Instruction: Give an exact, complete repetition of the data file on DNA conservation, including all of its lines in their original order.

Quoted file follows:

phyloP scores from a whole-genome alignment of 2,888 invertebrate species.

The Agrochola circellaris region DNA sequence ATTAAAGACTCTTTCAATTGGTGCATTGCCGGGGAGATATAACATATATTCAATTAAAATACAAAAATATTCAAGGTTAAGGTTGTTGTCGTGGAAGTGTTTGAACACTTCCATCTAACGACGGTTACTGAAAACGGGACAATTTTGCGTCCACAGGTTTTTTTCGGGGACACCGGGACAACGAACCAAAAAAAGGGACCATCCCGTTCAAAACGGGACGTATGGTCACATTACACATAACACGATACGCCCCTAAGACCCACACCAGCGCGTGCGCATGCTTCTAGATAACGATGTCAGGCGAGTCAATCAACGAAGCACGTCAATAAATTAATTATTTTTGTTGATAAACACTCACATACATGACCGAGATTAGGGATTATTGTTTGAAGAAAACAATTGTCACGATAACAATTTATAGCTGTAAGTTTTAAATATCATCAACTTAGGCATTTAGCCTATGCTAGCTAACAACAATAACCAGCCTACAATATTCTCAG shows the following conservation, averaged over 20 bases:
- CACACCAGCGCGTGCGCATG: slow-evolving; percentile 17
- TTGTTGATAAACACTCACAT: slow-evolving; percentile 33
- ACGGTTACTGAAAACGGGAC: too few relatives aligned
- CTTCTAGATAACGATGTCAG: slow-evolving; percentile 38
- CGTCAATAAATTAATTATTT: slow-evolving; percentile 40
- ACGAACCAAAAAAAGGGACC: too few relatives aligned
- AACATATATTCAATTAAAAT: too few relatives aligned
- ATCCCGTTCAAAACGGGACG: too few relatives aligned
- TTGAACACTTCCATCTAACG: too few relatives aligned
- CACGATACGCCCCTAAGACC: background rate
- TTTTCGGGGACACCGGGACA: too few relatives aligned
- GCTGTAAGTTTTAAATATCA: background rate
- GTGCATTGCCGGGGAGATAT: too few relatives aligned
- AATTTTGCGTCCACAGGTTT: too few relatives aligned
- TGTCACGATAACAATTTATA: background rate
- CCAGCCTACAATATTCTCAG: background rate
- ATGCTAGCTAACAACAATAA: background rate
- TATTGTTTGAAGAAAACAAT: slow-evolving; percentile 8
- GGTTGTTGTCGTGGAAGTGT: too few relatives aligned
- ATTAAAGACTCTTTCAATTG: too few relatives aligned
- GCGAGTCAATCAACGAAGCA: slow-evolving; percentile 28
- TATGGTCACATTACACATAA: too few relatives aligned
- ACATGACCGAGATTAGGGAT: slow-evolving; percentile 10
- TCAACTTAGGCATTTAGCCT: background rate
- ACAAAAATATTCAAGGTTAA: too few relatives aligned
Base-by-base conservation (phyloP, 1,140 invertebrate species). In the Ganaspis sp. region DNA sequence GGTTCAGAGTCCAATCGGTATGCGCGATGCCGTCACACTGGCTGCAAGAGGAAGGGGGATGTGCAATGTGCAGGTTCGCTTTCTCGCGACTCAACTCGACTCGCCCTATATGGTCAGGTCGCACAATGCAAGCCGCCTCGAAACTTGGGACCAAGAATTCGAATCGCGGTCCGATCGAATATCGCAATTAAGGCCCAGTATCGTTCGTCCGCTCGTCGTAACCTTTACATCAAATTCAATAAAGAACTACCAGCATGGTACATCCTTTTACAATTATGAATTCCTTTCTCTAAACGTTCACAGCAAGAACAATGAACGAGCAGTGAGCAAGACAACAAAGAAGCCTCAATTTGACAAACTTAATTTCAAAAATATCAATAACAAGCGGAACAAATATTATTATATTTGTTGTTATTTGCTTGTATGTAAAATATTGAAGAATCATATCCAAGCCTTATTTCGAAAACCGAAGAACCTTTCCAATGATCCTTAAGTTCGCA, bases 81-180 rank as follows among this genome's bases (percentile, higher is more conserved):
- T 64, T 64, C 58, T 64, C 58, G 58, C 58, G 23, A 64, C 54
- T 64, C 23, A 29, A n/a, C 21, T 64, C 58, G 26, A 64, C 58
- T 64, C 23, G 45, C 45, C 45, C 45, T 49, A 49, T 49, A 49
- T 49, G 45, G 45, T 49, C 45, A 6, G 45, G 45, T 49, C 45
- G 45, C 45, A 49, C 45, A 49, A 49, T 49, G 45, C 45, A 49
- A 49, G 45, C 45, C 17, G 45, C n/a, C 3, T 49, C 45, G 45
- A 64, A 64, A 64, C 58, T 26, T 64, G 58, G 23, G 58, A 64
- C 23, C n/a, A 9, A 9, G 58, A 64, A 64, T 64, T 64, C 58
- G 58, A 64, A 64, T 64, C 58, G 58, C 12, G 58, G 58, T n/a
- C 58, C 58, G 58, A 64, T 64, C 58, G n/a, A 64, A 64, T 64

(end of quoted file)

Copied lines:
phyloP scores from a whole-genome alignment of 2,888 invertebrate species.

The Agrochola circellaris region DNA sequence ATTAAAGACTCTTTCAATTGGTGCATTGCCGGGGAGATATAACATATATTCAATTAAAATACAAAAATATTCAAGGTTAAGGTTGTTGTCGTGGAAGTGTTTGAACACTTCCATCTAACGACGGTTACTGAAAACGGGACAATTTTGCGTCCACAGGTTTTTTTCGGGGACACCGGGACAACGAACCAAAAAAAGGGACCATCCCGTTCAAAACGGGACGTATGGTCACATTACACATAACACGATACGCCCCTAAGACCCACACCAGCGCGTGCGCATGCTTCTAGATAACGATGTCAGGCGAGTCAATCAACGAAGCACGTCAATAAATTAATTATTTTTGTTGATAAACACTCACATACATGACCGAGATTAGGGATTATTGTTTGAAGAAAACAATTGTCACGATAACAATTTATAGCTGTAAGTTTTAAATATCATCAACTTAGGCATTTAGCCTATGCTAGCTAACAACAATAACCAGCCTACAATATTCTCAG shows the following conservation, averaged over 20 bases:
- CACACCAGCGCGTGCGCATG: slow-evolving; percentile 17
- TTGTTGATAAACACTCACAT: slow-evolving; percentile 33
- ACGGTTACTGAAAACGGGAC: too few relatives aligned
- CTTCTAGATAACGATGTCAG: slow-evolving; percentile 38
- CGTCAATAAATTAATTATTT: slow-evolving; percentile 40
- ACGAACCAAAAAAAGGGACC: too few relatives aligned
- AACATATATTCAATTAAAAT: too few relatives aligned
- ATCCCGTTCAAAACGGGACG: too few relatives aligned
- TTGAACACTTCCATCTAACG: too few relatives aligned
- CACGATACGCCCCTAAGACC: background rate
- TTTTCGGGGACACCGGGACA: too few relatives aligned
- GCTGTAAGTTTTAAATATCA: background rate
- GTGCATTGCCGGGGAGATAT: too few relatives aligned
- AATTTTGCGTCCACAGGTTT: too few relatives aligned
- TGTCACGATAACAATTTATA: background rate
- CCAGCCTACAATATTCTCAG: background rate
- ATGCTAGCTAACAACAATAA: background rate
- TATTGTTTGAAGAAAACAAT: slow-evolving; percentile 8
- GGTTGTTGTCGTGGAAGTGT: too few relatives aligned
- ATTAAAGACTCTTTCAATTG: too few relatives aligned
- GCGAGTCAATCAACGAAGCA: slow-evolving; percentile 28
- TATGGTCACATTACACATAA: too few relatives aligned
- ACATGACCGAGATTAGGGAT: slow-evolving; percentile 10
- TCAACTTAGGCATTTAGCCT: background rate
- ACAAAAATATTCAAGGTTAA: too few relatives aligned
Base-by-base conservation (phyloP, 1,140 invertebrate species). In the Ganaspis sp. region DNA sequence GGTTCAGAGTCCAATCGGTATGCGCGATGCCGTCACACTGGCTGCAAGAGGAAGGGGGATGTGCAATGTGCAGGTTCGCTTTCTCGCGACTCAACTCGACTCGCCCTATATGGTCAGGTCGCACAATGCAAGCCGCCTCGAAACTTGGGACCAAGAATTCGAATCGCGGTCCGATCGAATATCGCAATTAAGGCCCAGTATCGTTCGTCCGCTCGTCGTAACCTTTACATCAAATTCAATAAAGAACTACCAGCATGGTACATCCTTTTACAATTATGAATTCCTTTCTCTAAACGTTCACAGCAAGAACAATGAACGAGCAGTGAGCAAGACAACAAAGAAGCCTCAATTTGACAAACTTAATTTCAAAAATATCAATAACAAGCGGAACAAATATTATTATATTTGTTGTTATTTGCTTGTATGTAAAATATTGAAGAATCATATCCAAGCCTTATTTCGAAAACCGAAGAACCTTTCCAATGATCCTTAAGTTCGCA, bases 81-180 rank as follows among this genome's bases (percentile, higher is more conserved):
- T 64, T 64, C 58, T 64, C 58, G 58, C 58, G 23, A 64, C 54
- T 64, C 23, A 29, A n/a, C 21, T 64, C 58, G 26, A 64, C 58
- T 64, C 23, G 45, C 45, C 45, C 45, T 49, A 49, T 49, A 49
- T 49, G 45, G 45, T 49, C 45, A 6, G 45, G 45, T 49, C 45
- G 45, C 45, A 49, C 45, A 49, A 49, T 49, G 45, C 45, A 49
- A 49, G 45, C 45, C 17, G 45, C n/a, C 3, T 49, C 45, G 45
- A 64, A 64, A 64, C 58, T 26, T 64, G 58, G 23, G 58, A 64
- C 23, C n/a, A 9, A 9, G 58, A 64, A 64, T 64, T 64, C 58
- G 58, A 64, A 64, T 64, C 58, G 58, C 12, G 58, G 58, T n/a
- C 58, C 58, G 58, A 64, T 64, C 58, G n/a, A 64, A 64, T 64